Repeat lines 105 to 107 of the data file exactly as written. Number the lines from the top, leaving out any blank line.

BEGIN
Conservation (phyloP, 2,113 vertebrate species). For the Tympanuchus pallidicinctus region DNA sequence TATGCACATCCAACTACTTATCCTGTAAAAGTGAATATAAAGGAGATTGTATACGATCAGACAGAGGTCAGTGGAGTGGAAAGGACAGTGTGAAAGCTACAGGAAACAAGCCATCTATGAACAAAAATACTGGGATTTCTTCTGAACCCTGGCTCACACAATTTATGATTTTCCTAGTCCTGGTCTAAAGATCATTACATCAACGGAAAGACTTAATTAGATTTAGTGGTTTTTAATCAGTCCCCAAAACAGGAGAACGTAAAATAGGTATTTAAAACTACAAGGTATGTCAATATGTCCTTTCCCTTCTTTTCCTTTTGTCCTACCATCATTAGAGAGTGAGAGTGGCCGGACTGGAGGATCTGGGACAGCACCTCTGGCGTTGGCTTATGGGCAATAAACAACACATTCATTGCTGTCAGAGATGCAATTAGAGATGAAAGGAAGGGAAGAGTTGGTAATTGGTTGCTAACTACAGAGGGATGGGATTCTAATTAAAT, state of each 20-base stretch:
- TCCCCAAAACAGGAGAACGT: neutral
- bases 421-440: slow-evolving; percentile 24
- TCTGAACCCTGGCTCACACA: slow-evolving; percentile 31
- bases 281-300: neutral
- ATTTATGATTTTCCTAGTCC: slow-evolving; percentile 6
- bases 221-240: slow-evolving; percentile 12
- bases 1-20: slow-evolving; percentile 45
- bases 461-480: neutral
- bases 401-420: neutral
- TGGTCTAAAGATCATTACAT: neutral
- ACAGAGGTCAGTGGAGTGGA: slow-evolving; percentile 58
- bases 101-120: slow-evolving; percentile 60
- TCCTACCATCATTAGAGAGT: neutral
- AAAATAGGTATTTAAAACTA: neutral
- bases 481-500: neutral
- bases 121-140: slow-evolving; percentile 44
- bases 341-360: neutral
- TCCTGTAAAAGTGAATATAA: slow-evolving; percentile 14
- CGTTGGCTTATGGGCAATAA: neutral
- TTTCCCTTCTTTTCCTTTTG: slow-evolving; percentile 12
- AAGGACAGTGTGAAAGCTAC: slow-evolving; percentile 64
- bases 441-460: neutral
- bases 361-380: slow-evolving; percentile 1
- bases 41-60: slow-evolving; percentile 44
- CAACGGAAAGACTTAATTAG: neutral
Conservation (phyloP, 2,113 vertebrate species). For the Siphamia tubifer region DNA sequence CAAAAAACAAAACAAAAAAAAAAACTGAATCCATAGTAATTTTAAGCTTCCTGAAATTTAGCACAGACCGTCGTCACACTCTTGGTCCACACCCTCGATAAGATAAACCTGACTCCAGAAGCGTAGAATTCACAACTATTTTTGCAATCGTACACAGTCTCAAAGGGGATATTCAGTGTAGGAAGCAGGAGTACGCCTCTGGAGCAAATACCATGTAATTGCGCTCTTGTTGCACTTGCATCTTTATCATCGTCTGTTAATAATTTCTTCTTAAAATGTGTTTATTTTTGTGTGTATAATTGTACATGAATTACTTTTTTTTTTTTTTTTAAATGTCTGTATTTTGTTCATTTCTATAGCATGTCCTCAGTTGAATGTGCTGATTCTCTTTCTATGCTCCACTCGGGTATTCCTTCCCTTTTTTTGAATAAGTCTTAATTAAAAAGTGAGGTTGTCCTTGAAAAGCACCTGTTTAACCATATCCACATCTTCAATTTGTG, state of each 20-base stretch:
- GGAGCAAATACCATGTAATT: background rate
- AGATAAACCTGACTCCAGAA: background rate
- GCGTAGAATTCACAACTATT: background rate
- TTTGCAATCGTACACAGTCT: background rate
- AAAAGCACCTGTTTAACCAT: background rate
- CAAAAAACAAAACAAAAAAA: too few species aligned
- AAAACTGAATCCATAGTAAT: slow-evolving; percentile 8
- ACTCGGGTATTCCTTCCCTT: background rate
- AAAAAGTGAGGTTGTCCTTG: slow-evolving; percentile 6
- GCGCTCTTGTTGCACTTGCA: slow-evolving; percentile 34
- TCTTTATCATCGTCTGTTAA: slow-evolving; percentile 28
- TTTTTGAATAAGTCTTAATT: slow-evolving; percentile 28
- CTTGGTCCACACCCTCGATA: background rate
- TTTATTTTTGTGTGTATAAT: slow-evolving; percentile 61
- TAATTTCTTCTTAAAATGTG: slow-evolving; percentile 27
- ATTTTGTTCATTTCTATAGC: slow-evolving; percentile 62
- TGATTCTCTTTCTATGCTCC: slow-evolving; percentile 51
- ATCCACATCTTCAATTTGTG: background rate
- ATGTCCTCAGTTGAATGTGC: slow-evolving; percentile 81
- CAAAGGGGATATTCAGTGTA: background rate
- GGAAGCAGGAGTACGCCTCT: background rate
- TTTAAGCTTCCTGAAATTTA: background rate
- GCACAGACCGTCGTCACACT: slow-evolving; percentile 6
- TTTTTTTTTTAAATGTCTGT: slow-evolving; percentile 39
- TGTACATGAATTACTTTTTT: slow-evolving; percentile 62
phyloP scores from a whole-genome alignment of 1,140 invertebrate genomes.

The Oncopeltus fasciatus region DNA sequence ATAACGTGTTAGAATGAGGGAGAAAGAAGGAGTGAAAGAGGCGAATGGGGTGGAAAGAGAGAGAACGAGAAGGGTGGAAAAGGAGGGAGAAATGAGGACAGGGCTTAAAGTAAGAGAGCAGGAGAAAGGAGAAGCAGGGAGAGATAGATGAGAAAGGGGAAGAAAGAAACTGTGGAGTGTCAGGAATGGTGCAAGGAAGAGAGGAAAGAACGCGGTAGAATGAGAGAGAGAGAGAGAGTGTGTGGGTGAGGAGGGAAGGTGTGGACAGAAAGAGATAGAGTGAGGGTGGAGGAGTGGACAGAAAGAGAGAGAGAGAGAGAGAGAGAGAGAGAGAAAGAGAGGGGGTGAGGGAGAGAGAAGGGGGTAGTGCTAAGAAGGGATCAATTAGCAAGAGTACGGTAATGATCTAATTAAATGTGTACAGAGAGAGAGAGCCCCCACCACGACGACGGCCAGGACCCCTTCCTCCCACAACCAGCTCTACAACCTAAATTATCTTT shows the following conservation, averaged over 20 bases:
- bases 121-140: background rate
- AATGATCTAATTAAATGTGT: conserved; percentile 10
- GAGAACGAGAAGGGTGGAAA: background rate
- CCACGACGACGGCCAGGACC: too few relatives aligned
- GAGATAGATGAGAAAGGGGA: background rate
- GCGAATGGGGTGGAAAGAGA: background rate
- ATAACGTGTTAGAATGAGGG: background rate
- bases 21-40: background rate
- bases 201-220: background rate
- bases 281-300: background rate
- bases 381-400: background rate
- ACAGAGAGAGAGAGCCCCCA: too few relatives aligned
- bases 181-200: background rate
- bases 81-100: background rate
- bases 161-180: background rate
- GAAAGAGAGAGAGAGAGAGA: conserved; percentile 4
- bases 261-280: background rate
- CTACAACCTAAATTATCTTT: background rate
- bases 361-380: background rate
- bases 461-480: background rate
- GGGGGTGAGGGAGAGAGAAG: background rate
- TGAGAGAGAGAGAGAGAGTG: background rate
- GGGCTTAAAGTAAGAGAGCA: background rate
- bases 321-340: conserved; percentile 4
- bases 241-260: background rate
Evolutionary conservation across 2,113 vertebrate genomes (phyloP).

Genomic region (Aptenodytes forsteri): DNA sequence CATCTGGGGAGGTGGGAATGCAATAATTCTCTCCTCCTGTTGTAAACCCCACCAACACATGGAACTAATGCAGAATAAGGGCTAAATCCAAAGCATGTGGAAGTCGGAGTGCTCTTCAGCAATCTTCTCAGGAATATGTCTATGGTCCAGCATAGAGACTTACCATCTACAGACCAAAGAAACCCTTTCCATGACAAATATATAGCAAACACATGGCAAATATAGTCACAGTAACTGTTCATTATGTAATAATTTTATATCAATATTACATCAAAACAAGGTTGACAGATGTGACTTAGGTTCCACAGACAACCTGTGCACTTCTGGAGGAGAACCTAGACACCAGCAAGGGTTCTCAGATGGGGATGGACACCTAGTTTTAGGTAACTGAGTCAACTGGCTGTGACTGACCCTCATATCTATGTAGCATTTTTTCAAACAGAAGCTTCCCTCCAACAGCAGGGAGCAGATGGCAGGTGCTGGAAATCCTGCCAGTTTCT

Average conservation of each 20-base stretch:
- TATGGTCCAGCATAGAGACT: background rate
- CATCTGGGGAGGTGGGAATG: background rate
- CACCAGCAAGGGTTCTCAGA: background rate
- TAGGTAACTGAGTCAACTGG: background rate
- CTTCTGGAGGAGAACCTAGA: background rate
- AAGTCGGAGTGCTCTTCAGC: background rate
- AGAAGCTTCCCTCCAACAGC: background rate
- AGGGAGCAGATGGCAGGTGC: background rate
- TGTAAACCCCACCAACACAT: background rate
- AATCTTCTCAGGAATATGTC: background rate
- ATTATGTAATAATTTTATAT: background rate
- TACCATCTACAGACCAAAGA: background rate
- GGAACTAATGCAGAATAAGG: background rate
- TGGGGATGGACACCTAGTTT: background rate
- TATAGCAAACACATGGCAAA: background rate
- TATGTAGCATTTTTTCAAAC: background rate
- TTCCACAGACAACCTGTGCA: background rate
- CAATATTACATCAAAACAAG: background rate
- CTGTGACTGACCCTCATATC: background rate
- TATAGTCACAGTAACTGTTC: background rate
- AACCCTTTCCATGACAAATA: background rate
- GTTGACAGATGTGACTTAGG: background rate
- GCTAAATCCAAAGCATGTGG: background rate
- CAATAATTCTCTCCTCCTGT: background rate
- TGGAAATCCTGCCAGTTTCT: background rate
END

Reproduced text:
- GCTAAATCCAAAGCATGTGG: background rate
- CAATAATTCTCTCCTCCTGT: background rate
- TGGAAATCCTGCCAGTTTCT: background rate